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My rule of thumb, which I give great credit for my games being received with great interest, respect, attention, and being engaged seriously and pro-actively by my players, is to play everything out logically and fairly, without forcing results. So for my desire to have game worlds where characters (PCs and NPCs) may often survive a combat defeat, I address ...


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1. The Bandits Decided To Not Kill Him In fact, they saved his life so that they can torture him later on for information, revenge, or simply because they are sadistic. The NPC who was with him managed to escape and informed the group of the situation. Now, this becomes a quest for the group of breaking into the bandit camp and saving their friend. ...


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Direct Annotation I have held a print collection of copies of historical sources, that had annotations added with pencil regarding some particular sources if they were seen as a fake or not. That information stemmed from an essay that was published 30 years after the print edition of the sources was collected. The annotation in this case was a vital ...


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With apologies for the necromancy: the existing answers cover a lot of good points, but there's one more that bears mention. Avoid creating situations where the PCs are expected to be merely bystanders. Players are participants, not just spectators. When an Exciting Thing happens in a RPG, the default assumption is that the players are expected to get ...


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If something like this happens again, here are several things you could do(in order): Tell the player you think that whatever they want to do is a bad idea. You said that you and the player had a miscommunication problem. If they tell them it is a good idea, ask them why they think so. Continuing your example: Player 4: I move to the side of the road, ...


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Provide choices which affect the environment Perhaps the dungeon is filled with fog and there is a demonically powered ventilation fan with a runestone loose. Placing the runestone back will clear out some of the fog but may result in traps coming back online - or worse yet, reactivate whatever the compound was originally supposed to do. How many misplaced ...


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Use a dungeon with an interesting map If the map has several levels, hidden entrances, ways to see into other rooms without easy access, stairways, or simply loops, players can use their map (that they draw or you provide) to deduce where corridors and doors might lead to. Repeated expeditions If the dungeon is visited several times, then the navigational ...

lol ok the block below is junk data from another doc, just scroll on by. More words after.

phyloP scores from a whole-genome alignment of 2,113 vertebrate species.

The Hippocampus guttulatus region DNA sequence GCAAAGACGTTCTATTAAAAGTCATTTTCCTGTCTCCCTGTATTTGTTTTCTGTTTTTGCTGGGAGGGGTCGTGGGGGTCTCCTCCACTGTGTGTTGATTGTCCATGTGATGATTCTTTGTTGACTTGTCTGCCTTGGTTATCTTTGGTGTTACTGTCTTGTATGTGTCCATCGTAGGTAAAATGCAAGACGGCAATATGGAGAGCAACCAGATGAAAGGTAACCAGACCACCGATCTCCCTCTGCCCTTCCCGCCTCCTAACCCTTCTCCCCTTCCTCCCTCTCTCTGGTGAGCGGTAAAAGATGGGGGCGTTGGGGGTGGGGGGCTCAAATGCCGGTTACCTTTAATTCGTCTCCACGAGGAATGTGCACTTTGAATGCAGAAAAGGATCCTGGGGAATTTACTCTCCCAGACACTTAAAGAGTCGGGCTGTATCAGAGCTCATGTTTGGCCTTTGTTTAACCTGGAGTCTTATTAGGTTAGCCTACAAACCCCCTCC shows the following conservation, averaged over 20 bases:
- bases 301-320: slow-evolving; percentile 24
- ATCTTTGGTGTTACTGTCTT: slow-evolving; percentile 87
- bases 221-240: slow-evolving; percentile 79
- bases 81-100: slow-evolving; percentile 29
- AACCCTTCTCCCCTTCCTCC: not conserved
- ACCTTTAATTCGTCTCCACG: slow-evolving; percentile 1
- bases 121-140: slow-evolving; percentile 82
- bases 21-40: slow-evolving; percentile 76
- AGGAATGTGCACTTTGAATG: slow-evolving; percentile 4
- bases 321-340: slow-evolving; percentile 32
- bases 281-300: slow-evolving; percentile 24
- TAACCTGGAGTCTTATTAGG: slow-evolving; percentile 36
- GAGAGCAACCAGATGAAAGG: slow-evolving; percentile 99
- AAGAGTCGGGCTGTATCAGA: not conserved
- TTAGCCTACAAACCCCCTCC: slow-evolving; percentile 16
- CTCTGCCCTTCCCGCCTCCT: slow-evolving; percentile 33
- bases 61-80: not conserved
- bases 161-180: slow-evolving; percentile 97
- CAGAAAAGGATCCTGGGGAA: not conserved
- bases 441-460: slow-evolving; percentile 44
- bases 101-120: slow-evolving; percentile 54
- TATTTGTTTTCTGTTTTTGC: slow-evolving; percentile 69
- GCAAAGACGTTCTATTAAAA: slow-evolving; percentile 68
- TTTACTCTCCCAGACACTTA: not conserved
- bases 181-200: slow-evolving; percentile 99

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As a GM, the solutions are all about providing more information: Sounds and Trails When they examine their choices, give them hints what lies down each passage. A part of the dungeon in use by kobolds looks different from one in which there is a gelatinous cube, and again different from one used by necromancers. If you tell them at a junction "Down the ...


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Use a PDF copy of the book that you can modify instead. This is a strategy that was widely adopted by the community of the RPG Exalted back during the second edition of the game, where the errata documents reached hundreds of pages in length and dramatically altered how the game played. As a result, some fans compiled a file that would integrate with the ...


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The traditional way of dealing with errata (going back pre-war) was sticky-backed sheets of paper, precut to stick exactly over the wrong paragraphs. Licking and sticking was a ritual at whatever intervals changes were introduced. This could take an hour! We get lots of manuals in the museum where you stick them on edge and dozens of errata stickers fall ...


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If the errata is important enough for me to worry about keeping track of it, then I stop worrying about damaging the book and concern myself primarily with neatness. I care more about having the corrected rule at hand and legible than any value the books might eventually have as collectors item. To that end I measure out the space the defective rule takes ...


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